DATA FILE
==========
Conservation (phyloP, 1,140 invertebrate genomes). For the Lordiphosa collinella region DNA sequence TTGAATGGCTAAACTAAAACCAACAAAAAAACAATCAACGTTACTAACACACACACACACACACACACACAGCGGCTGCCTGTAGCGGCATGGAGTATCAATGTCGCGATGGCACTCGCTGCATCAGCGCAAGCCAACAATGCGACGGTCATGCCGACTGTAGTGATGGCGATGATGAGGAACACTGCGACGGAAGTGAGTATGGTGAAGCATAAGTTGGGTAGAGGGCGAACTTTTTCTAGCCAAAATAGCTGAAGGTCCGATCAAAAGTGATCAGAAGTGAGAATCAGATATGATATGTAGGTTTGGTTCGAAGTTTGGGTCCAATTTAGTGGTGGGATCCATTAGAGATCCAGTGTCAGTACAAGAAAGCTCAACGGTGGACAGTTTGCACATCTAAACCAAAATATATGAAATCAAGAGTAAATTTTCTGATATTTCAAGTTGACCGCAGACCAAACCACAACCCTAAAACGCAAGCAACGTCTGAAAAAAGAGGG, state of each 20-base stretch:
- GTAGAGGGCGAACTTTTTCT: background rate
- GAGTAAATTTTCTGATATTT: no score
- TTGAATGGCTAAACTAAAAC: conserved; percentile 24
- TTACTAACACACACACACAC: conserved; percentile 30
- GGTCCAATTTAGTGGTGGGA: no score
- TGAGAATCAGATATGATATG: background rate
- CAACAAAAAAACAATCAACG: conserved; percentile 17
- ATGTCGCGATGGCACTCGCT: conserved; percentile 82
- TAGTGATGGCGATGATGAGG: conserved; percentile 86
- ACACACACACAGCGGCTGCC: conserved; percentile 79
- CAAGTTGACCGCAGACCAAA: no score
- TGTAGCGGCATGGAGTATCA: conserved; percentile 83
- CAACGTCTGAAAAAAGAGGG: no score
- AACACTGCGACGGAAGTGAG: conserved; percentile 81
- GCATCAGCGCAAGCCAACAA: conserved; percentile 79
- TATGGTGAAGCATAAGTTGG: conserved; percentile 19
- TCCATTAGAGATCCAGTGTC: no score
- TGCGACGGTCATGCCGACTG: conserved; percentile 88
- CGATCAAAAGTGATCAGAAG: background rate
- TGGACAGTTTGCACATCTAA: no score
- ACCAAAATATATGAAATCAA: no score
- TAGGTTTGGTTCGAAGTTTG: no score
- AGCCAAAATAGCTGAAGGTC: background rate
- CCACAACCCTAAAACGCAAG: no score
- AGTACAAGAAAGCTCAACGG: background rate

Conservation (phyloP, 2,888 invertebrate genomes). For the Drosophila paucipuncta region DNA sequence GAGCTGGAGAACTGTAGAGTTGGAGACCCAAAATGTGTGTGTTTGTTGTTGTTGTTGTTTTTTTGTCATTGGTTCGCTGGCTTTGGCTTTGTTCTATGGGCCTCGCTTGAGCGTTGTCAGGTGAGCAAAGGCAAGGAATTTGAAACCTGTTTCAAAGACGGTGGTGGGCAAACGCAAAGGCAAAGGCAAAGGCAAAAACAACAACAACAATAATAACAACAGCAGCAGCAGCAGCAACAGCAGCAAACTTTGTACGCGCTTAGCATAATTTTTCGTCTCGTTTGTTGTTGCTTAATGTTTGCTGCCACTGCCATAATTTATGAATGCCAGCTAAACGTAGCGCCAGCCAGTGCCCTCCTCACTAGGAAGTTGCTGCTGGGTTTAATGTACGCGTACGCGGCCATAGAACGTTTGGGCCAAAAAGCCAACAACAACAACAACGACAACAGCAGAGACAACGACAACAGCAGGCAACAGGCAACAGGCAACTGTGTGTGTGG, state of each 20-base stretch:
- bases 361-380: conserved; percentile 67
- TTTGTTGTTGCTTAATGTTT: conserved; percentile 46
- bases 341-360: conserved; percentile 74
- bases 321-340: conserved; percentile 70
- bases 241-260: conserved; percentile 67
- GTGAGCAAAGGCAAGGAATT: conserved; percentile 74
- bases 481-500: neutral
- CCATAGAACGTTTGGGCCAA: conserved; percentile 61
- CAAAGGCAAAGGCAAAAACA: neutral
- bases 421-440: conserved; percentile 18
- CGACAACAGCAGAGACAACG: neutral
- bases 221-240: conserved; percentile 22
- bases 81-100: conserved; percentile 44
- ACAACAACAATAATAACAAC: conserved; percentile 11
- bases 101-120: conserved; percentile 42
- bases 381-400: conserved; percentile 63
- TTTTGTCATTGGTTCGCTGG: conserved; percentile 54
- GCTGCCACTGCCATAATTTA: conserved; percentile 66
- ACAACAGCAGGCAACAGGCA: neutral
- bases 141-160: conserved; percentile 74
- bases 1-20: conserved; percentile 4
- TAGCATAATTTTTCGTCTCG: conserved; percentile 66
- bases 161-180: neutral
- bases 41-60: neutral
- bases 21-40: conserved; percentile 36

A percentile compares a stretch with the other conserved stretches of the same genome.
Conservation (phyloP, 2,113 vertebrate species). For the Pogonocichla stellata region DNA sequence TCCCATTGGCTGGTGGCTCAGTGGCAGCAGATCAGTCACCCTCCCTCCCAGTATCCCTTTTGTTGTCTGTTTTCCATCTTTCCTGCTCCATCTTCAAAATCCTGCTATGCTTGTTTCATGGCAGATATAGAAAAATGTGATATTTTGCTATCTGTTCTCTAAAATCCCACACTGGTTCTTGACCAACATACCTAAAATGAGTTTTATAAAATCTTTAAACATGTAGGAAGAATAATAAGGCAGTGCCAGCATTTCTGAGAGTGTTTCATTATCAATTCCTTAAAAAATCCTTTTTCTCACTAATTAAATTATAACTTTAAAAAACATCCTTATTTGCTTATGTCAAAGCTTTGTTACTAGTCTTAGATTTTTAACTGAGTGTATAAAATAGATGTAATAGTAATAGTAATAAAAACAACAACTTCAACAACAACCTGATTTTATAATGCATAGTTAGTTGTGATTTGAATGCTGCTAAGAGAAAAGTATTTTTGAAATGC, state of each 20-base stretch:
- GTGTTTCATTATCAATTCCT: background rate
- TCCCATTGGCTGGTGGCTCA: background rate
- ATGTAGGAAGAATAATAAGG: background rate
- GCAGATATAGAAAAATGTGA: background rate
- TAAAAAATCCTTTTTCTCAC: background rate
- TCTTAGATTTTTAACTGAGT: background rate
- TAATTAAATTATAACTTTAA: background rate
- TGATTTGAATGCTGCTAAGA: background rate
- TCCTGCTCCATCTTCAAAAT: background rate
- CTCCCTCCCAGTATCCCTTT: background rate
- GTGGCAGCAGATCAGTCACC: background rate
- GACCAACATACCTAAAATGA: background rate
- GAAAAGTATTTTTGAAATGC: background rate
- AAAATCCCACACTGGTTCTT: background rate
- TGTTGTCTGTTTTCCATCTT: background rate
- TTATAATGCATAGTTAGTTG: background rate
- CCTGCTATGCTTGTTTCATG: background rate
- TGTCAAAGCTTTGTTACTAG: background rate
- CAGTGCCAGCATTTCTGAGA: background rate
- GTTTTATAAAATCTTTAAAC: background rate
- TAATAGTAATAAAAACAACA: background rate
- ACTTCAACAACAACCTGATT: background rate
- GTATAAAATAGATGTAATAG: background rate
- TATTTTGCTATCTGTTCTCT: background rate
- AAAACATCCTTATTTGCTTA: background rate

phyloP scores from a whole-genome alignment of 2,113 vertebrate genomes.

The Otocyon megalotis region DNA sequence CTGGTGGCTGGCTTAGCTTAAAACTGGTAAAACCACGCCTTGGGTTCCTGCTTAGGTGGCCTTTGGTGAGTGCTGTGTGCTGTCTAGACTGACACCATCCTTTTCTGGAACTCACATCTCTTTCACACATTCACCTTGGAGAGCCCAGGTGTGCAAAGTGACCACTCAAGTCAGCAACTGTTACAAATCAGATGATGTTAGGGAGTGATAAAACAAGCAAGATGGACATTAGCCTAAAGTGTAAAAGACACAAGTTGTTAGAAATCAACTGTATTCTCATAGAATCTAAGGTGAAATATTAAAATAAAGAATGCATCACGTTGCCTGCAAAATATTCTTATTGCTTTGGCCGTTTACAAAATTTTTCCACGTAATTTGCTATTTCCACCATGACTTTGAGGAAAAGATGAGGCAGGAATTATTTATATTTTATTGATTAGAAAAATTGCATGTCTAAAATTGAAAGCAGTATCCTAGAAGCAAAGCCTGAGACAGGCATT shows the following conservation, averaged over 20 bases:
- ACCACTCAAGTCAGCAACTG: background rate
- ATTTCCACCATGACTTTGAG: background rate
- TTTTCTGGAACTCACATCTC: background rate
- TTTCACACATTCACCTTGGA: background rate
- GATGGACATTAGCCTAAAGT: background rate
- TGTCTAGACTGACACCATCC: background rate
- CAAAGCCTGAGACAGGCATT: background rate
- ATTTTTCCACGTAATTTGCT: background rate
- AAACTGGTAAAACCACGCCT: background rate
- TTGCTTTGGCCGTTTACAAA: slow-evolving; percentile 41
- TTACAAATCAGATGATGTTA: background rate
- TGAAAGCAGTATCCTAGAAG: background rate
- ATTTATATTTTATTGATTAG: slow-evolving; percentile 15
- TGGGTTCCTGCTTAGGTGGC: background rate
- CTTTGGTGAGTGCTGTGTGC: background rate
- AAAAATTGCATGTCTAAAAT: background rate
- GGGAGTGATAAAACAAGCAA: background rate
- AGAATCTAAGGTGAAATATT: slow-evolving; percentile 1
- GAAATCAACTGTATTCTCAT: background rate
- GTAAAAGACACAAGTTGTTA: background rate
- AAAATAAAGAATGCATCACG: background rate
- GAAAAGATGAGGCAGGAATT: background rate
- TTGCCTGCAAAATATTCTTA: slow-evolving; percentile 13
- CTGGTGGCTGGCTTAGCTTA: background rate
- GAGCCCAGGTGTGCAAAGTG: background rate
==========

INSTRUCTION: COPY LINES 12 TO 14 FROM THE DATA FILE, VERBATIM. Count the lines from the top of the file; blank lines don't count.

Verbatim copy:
- CAAGTTGACCGCAGACCAAA: no score
- TGTAGCGGCATGGAGTATCA: conserved; percentile 83
- CAACGTCTGAAAAAAGAGGG: no score